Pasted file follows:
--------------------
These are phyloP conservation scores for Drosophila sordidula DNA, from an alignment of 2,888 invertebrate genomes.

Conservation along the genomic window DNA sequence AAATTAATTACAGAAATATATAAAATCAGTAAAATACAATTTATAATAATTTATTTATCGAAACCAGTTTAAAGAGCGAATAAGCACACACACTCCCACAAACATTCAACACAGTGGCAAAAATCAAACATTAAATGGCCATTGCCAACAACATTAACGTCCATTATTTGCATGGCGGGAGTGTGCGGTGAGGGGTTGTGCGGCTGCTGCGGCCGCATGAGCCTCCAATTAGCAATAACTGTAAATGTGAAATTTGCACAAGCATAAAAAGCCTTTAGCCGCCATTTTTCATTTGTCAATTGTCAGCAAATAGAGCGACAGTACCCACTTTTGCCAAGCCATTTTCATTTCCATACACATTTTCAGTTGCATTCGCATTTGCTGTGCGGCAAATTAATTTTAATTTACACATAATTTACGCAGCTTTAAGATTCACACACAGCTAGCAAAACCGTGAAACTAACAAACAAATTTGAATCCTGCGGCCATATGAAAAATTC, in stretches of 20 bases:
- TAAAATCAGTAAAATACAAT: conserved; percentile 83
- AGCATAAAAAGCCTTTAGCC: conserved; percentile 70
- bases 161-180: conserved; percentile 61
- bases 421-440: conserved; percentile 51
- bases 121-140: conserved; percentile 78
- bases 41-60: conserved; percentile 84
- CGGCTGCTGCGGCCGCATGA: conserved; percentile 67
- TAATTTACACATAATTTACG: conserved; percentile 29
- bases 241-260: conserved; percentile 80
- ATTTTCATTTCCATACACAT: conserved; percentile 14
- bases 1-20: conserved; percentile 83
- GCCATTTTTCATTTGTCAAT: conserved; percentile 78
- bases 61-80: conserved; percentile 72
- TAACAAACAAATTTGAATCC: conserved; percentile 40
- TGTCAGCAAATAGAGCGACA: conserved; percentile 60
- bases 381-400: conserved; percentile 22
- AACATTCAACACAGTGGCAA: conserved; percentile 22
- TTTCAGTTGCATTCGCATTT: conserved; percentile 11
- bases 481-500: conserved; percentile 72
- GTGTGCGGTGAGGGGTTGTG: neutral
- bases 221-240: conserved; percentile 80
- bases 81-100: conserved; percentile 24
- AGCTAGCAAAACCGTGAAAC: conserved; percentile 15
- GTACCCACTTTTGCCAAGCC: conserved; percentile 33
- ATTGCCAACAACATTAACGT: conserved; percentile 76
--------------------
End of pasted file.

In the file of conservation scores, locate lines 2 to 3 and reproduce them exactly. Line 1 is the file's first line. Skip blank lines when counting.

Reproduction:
Conservation along the genomic window DNA sequence AAATTAATTACAGAAATATATAAAATCAGTAAAATACAATTTATAATAATTTATTTATCGAAACCAGTTTAAAGAGCGAATAAGCACACACACTCCCACAAACATTCAACACAGTGGCAAAAATCAAACATTAAATGGCCATTGCCAACAACATTAACGTCCATTATTTGCATGGCGGGAGTGTGCGGTGAGGGGTTGTGCGGCTGCTGCGGCCGCATGAGCCTCCAATTAGCAATAACTGTAAATGTGAAATTTGCACAAGCATAAAAAGCCTTTAGCCGCCATTTTTCATTTGTCAATTGTCAGCAAATAGAGCGACAGTACCCACTTTTGCCAAGCCATTTTCATTTCCATACACATTTTCAGTTGCATTCGCATTTGCTGTGCGGCAAATTAATTTTAATTTACACATAATTTACGCAGCTTTAAGATTCACACACAGCTAGCAAAACCGTGAAACTAACAAACAAATTTGAATCCTGCGGCCATATGAAAAATTC, in stretches of 20 bases:
- TAAAATCAGTAAAATACAAT: conserved; percentile 83